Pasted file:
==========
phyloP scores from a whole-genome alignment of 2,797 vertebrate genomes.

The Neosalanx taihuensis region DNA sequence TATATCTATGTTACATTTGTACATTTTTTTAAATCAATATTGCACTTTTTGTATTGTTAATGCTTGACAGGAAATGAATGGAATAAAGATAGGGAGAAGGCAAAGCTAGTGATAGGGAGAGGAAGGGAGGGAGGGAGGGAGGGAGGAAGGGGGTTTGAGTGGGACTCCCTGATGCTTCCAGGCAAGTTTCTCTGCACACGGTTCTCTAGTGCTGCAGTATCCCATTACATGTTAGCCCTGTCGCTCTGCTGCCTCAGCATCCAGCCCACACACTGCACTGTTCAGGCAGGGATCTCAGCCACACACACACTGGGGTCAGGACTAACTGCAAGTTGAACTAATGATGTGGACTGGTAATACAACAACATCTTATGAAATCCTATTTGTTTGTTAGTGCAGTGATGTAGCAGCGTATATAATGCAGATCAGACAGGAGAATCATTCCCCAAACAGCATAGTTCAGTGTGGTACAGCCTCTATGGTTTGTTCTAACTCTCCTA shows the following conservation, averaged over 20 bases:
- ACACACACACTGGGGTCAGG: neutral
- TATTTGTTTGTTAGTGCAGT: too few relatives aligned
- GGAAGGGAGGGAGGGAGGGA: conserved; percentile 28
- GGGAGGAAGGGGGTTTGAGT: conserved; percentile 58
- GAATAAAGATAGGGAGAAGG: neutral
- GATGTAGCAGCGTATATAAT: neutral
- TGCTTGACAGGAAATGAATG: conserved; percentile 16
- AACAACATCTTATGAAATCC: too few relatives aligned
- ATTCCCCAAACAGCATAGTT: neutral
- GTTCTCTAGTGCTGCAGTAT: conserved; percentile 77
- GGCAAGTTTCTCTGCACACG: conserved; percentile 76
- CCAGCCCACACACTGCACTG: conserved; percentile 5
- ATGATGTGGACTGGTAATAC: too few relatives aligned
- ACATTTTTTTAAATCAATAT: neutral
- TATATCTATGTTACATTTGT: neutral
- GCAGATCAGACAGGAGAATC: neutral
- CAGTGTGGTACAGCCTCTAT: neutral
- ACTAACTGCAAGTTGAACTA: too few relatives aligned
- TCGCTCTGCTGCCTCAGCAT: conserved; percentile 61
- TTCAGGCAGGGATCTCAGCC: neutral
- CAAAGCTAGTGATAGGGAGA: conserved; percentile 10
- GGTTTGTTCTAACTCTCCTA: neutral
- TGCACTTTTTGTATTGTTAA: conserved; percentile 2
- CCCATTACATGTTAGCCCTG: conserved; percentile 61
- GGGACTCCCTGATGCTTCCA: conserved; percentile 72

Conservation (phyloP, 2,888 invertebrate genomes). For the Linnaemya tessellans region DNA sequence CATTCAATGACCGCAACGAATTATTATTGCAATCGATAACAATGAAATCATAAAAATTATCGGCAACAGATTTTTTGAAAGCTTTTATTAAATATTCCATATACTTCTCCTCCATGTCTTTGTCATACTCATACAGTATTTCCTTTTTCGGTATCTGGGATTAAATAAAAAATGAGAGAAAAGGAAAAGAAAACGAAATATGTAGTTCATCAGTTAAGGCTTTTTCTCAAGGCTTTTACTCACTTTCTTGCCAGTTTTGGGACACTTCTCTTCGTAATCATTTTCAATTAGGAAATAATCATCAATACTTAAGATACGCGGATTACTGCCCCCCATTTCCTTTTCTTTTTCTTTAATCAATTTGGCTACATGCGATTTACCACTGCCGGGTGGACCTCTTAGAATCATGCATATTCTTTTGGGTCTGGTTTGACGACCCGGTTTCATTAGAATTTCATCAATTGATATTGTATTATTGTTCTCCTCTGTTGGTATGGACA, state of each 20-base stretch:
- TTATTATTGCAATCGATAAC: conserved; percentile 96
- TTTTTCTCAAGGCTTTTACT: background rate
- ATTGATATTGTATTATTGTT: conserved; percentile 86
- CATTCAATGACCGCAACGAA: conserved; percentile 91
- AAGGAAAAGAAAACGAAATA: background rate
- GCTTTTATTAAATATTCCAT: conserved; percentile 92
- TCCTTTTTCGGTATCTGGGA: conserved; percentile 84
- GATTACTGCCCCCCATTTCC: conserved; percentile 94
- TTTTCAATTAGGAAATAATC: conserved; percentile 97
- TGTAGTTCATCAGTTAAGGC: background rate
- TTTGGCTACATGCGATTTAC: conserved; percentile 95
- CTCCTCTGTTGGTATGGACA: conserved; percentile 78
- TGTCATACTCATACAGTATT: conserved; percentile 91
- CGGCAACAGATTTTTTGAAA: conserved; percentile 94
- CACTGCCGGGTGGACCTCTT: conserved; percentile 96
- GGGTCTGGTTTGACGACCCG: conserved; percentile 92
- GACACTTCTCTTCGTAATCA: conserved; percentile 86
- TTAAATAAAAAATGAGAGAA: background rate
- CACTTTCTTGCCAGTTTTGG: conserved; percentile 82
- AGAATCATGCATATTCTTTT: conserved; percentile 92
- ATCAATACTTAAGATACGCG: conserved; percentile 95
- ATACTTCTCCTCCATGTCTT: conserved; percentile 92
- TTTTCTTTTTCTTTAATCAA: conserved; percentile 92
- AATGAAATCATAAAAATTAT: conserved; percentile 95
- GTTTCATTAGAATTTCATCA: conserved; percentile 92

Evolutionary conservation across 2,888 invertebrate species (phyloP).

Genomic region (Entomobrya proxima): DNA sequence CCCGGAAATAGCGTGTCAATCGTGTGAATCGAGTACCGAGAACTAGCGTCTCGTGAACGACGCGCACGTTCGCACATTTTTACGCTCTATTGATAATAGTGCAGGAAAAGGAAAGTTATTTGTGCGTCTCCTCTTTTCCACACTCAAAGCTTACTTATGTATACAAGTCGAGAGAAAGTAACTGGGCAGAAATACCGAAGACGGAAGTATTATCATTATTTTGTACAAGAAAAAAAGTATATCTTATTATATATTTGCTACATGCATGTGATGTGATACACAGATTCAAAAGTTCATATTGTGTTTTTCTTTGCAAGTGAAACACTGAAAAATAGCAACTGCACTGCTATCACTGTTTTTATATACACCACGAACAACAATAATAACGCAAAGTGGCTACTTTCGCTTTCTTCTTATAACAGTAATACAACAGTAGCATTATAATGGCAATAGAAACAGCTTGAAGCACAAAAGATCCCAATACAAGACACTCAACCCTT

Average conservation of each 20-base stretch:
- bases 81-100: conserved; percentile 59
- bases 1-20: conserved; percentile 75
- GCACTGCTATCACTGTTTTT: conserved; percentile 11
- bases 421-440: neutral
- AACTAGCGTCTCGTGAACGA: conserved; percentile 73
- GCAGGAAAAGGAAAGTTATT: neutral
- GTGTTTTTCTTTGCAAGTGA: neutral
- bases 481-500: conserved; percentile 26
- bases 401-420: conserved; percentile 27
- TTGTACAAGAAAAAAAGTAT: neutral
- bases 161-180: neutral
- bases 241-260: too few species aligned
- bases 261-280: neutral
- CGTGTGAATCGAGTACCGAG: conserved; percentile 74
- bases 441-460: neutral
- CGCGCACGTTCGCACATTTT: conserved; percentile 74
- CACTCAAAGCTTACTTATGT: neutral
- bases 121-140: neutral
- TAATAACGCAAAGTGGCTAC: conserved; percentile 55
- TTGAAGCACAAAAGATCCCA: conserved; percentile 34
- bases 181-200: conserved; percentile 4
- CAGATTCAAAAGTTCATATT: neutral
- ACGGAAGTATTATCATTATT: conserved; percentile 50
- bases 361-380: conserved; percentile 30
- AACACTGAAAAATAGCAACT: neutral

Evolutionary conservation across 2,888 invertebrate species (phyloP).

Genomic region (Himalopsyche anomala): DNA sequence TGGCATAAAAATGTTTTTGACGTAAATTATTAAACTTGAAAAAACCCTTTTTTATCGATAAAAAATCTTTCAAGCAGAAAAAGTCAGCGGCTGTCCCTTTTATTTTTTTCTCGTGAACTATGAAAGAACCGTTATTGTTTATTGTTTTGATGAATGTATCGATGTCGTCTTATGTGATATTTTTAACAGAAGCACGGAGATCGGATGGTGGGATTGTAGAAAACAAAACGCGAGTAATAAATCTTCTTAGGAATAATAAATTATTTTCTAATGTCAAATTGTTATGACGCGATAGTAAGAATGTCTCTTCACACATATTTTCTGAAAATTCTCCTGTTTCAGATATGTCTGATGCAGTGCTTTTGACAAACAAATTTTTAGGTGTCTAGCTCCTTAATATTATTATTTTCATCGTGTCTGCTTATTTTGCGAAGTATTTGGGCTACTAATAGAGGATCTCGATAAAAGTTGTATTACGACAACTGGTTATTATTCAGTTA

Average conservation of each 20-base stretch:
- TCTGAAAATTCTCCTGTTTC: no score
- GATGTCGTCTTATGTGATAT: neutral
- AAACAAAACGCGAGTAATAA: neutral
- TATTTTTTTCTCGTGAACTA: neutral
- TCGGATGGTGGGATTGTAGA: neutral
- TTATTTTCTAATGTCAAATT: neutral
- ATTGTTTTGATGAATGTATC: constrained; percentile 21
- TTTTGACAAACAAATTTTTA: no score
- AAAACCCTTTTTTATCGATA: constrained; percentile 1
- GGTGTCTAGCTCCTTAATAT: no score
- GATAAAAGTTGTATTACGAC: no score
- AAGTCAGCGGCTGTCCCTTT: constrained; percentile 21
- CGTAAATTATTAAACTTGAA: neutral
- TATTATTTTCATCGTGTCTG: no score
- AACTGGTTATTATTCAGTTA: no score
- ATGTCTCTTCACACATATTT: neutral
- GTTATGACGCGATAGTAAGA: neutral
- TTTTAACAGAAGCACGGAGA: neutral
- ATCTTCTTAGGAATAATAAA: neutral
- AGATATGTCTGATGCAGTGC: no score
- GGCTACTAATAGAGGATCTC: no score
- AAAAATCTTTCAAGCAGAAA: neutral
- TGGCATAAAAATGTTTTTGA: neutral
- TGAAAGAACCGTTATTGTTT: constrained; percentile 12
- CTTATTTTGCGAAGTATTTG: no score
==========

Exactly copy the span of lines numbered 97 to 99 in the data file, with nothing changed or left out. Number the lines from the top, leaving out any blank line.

- CGTAAATTATTAAACTTGAA: neutral
- TATTATTTTCATCGTGTCTG: no score
- AACTGGTTATTATTCAGTTA: no score